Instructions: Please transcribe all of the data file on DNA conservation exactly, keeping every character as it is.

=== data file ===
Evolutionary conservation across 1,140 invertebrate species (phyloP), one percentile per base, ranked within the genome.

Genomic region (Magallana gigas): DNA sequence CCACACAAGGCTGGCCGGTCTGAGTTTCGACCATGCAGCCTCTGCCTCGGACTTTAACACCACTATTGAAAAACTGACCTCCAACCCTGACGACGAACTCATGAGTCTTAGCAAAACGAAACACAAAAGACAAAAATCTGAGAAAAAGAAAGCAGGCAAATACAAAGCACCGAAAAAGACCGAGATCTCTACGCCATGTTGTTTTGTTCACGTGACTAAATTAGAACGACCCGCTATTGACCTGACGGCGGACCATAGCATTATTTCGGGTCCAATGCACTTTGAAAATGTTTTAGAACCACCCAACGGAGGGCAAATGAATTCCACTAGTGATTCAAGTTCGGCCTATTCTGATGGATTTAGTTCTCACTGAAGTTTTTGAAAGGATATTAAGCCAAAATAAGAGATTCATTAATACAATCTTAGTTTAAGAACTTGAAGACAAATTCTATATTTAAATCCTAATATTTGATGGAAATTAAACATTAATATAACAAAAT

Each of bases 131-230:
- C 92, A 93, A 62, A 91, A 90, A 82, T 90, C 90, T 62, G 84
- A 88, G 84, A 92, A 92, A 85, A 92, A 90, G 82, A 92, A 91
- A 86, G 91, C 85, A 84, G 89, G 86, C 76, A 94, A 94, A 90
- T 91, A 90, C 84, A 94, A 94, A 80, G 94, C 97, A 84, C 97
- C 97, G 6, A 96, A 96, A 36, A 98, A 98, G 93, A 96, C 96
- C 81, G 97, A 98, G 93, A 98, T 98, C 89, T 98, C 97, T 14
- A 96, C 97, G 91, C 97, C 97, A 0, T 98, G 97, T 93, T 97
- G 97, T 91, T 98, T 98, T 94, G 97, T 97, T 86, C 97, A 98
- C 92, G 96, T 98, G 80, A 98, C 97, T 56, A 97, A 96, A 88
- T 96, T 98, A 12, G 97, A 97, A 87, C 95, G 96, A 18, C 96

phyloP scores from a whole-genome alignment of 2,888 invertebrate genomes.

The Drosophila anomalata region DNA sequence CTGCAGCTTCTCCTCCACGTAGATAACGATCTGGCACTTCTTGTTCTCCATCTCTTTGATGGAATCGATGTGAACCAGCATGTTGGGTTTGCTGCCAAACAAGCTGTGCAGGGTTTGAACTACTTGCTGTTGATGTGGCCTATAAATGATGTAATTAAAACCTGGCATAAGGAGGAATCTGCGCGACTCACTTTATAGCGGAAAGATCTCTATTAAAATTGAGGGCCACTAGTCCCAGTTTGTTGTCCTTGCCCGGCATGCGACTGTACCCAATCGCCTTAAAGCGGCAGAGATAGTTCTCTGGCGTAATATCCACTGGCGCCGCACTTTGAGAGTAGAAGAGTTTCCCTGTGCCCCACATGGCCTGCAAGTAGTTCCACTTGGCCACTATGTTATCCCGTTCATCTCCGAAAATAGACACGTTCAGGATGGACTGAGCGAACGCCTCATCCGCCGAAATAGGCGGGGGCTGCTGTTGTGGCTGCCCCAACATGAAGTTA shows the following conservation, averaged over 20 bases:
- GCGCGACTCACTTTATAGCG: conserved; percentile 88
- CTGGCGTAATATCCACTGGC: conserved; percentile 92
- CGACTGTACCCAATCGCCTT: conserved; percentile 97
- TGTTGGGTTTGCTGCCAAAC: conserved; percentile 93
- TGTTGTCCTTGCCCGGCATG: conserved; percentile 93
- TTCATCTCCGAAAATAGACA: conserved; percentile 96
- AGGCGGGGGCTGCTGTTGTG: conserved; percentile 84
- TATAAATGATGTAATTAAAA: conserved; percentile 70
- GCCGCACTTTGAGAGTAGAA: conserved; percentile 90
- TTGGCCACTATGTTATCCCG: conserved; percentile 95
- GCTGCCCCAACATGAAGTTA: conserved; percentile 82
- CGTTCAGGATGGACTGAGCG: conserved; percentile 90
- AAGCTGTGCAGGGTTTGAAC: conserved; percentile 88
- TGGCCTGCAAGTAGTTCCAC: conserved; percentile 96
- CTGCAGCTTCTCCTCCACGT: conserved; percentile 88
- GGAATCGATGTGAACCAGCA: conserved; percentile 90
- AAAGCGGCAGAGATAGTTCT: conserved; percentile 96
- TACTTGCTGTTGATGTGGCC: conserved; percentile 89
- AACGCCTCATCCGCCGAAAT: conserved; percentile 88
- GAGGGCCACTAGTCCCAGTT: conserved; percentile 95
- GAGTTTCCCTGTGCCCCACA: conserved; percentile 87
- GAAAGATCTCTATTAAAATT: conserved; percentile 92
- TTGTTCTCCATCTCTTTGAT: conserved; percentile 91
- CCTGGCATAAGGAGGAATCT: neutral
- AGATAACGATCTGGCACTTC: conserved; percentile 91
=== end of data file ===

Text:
Evolutionary conservation across 1,140 invertebrate species (phyloP), one percentile per base, ranked within the genome.

Genomic region (Magallana gigas): DNA sequence CCACACAAGGCTGGCCGGTCTGAGTTTCGACCATGCAGCCTCTGCCTCGGACTTTAACACCACTATTGAAAAACTGACCTCCAACCCTGACGACGAACTCATGAGTCTTAGCAAAACGAAACACAAAAGACAAAAATCTGAGAAAAAGAAAGCAGGCAAATACAAAGCACCGAAAAAGACCGAGATCTCTACGCCATGTTGTTTTGTTCACGTGACTAAATTAGAACGACCCGCTATTGACCTGACGGCGGACCATAGCATTATTTCGGGTCCAATGCACTTTGAAAATGTTTTAGAACCACCCAACGGAGGGCAAATGAATTCCACTAGTGATTCAAGTTCGGCCTATTCTGATGGATTTAGTTCTCACTGAAGTTTTTGAAAGGATATTAAGCCAAAATAAGAGATTCATTAATACAATCTTAGTTTAAGAACTTGAAGACAAATTCTATATTTAAATCCTAATATTTGATGGAAATTAAACATTAATATAACAAAAT

Each of bases 131-230:
- C 92, A 93, A 62, A 91, A 90, A 82, T 90, C 90, T 62, G 84
- A 88, G 84, A 92, A 92, A 85, A 92, A 90, G 82, A 92, A 91
- A 86, G 91, C 85, A 84, G 89, G 86, C 76, A 94, A 94, A 90
- T 91, A 90, C 84, A 94, A 94, A 80, G 94, C 97, A 84, C 97
- C 97, G 6, A 96, A 96, A 36, A 98, A 98, G 93, A 96, C 96
- C 81, G 97, A 98, G 93, A 98, T 98, C 89, T 98, C 97, T 14
- A 96, C 97, G 91, C 97, C 97, A 0, T 98, G 97, T 93, T 97
- G 97, T 91, T 98, T 98, T 94, G 97, T 97, T 86, C 97, A 98
- C 92, G 96, T 98, G 80, A 98, C 97, T 56, A 97, A 96, A 88
- T 96, T 98, A 12, G 97, A 97, A 87, C 95, G 96, A 18, C 96

phyloP scores from a whole-genome alignment of 2,888 invertebrate genomes.

The Drosophila anomalata region DNA sequence CTGCAGCTTCTCCTCCACGTAGATAACGATCTGGCACTTCTTGTTCTCCATCTCTTTGATGGAATCGATGTGAACCAGCATGTTGGGTTTGCTGCCAAACAAGCTGTGCAGGGTTTGAACTACTTGCTGTTGATGTGGCCTATAAATGATGTAATTAAAACCTGGCATAAGGAGGAATCTGCGCGACTCACTTTATAGCGGAAAGATCTCTATTAAAATTGAGGGCCACTAGTCCCAGTTTGTTGTCCTTGCCCGGCATGCGACTGTACCCAATCGCCTTAAAGCGGCAGAGATAGTTCTCTGGCGTAATATCCACTGGCGCCGCACTTTGAGAGTAGAAGAGTTTCCCTGTGCCCCACATGGCCTGCAAGTAGTTCCACTTGGCCACTATGTTATCCCGTTCATCTCCGAAAATAGACACGTTCAGGATGGACTGAGCGAACGCCTCATCCGCCGAAATAGGCGGGGGCTGCTGTTGTGGCTGCCCCAACATGAAGTTA shows the following conservation, averaged over 20 bases:
- GCGCGACTCACTTTATAGCG: conserved; percentile 88
- CTGGCGTAATATCCACTGGC: conserved; percentile 92
- CGACTGTACCCAATCGCCTT: conserved; percentile 97
- TGTTGGGTTTGCTGCCAAAC: conserved; percentile 93
- TGTTGTCCTTGCCCGGCATG: conserved; percentile 93
- TTCATCTCCGAAAATAGACA: conserved; percentile 96
- AGGCGGGGGCTGCTGTTGTG: conserved; percentile 84
- TATAAATGATGTAATTAAAA: conserved; percentile 70
- GCCGCACTTTGAGAGTAGAA: conserved; percentile 90
- TTGGCCACTATGTTATCCCG: conserved; percentile 95
- GCTGCCCCAACATGAAGTTA: conserved; percentile 82
- CGTTCAGGATGGACTGAGCG: conserved; percentile 90
- AAGCTGTGCAGGGTTTGAAC: conserved; percentile 88
- TGGCCTGCAAGTAGTTCCAC: conserved; percentile 96
- CTGCAGCTTCTCCTCCACGT: conserved; percentile 88
- GGAATCGATGTGAACCAGCA: conserved; percentile 90
- AAAGCGGCAGAGATAGTTCT: conserved; percentile 96
- TACTTGCTGTTGATGTGGCC: conserved; percentile 89
- AACGCCTCATCCGCCGAAAT: conserved; percentile 88
- GAGGGCCACTAGTCCCAGTT: conserved; percentile 95
- GAGTTTCCCTGTGCCCCACA: conserved; percentile 87
- GAAAGATCTCTATTAAAATT: conserved; percentile 92
- TTGTTCTCCATCTCTTTGAT: conserved; percentile 91
- CCTGGCATAAGGAGGAATCT: neutral
- AGATAACGATCTGGCACTTC: conserved; percentile 91